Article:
A cascade of vintage quilting fabric brought back memories of growing up with a mother who was a quilter. As the caboose in the family, I frequented the quilting bees she attended because there was no one at home to tend me.
My parents raised my older siblings during the depression and were grateful to have the cloth from flour sacks to make pajama’s, aprons and probably play blouses to wear under my sister’s jumpers.
Even though I was born two decades later than them, I also heard the constant refrain; “Wear it out. Use it up or do without”. The extreme lessons learned in the depression never left my parents minds.
Hence, the pattern of the vintage fabric produced a flashback of laying my bored, tired young body under a quilt frame with a quilt stretched across it. Surrounding me were the legs of a dozen women wearing similarly patterned dresses, thick hose and ‘sturdy’ shoes. I can still hear their constant chatter, laughter and the occasional ‘Ouch!’ from an errant stitch. Once the “chickens in the coop” started to cluck, my eyes rarely stayed open for more than two minutes. Maybe someone should sell that sound as a sleep aid for children and men.
Of course I married a quilter. Not necessarily by conscious thought, but certainly to my delight. The craft has passed on to our daughters and daughters-in-law. When I sit in my chair in the living room and they all gather to discuss their latest projects, designs and favorite fabric patterns, the two minute rule is still in effect. Cackle, cackle, ….. snore….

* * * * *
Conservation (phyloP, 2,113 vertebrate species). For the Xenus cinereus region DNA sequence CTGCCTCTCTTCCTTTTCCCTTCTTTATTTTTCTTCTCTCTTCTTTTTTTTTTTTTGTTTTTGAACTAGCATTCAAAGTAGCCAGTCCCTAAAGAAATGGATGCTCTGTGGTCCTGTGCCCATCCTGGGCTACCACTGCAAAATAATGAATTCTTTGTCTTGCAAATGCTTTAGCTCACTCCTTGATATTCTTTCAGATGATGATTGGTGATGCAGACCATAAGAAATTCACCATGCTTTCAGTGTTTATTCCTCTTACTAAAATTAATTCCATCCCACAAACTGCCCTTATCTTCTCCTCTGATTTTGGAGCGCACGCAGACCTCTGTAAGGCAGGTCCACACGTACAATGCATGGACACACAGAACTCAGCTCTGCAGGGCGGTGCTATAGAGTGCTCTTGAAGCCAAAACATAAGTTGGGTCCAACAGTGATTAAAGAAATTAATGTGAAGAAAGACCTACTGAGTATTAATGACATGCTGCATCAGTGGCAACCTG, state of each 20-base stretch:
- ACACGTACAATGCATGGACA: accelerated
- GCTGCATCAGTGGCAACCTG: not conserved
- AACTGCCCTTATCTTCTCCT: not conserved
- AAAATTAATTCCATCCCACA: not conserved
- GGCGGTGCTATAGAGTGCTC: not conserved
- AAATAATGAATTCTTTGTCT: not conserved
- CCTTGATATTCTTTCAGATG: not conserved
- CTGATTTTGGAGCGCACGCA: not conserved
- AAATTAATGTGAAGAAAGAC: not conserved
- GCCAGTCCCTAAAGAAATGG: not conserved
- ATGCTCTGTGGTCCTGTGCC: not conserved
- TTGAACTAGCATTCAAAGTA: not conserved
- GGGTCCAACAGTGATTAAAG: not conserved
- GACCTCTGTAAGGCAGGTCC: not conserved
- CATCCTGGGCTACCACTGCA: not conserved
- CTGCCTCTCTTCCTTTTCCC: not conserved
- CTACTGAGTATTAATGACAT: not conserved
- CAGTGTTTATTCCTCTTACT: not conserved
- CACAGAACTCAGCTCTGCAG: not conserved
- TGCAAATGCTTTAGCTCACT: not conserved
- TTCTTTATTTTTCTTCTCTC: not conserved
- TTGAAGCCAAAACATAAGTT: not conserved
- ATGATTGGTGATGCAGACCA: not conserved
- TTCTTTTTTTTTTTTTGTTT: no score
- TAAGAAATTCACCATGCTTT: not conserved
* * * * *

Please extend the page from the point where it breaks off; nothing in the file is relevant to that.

Unfortunately, all of the guys in our family think there is a downside to our wives hobby. Sometimes we are dragged by them, (usually screaming), to a fabric store.
Reading the Pickles comic strip makes me think its creator has a copy of the security tapes from my visits to these stores. I’m obviously the inspiration for the strips covering this subject.
Mom’s quilting legacy lives on in the current generations. They don’t make many quilts out of old Levi’s and worn out shirts like Mom did, but they do help several quilting stores remain viable in our area.
I’m glad the legacy is being passed on to our granddaughters. They are full of creative ideas and are bonding with the older quilters in the family in ways that make me smile.
I wonder how far back the quilting talent can be traced in their lineage. It was probably less ‘fun’ for the earlier generations. Our grandmothers were sewing clothing to wear and quilts to warm their beds rather than the current creations that are produced under less pressure and thus with probably a little more enjoyment of the work.
Looking at some of the designs in my grandmothers old quilts makes me think that there was more than a little whimsy stitched into their designs though. The patterns are obvious, but when you explore the stitches closely, you often discover the quilters initials and other signature stitch designs. If you spend just a few minutes more, you can see the elongated, crooked and loose stitches that were made by the young folks in the family who were being taught the craft as they sat in on a quilting bee.
All the quilts our ladies have made are Treasure. Pure Treasure.
That’s family history you can touch!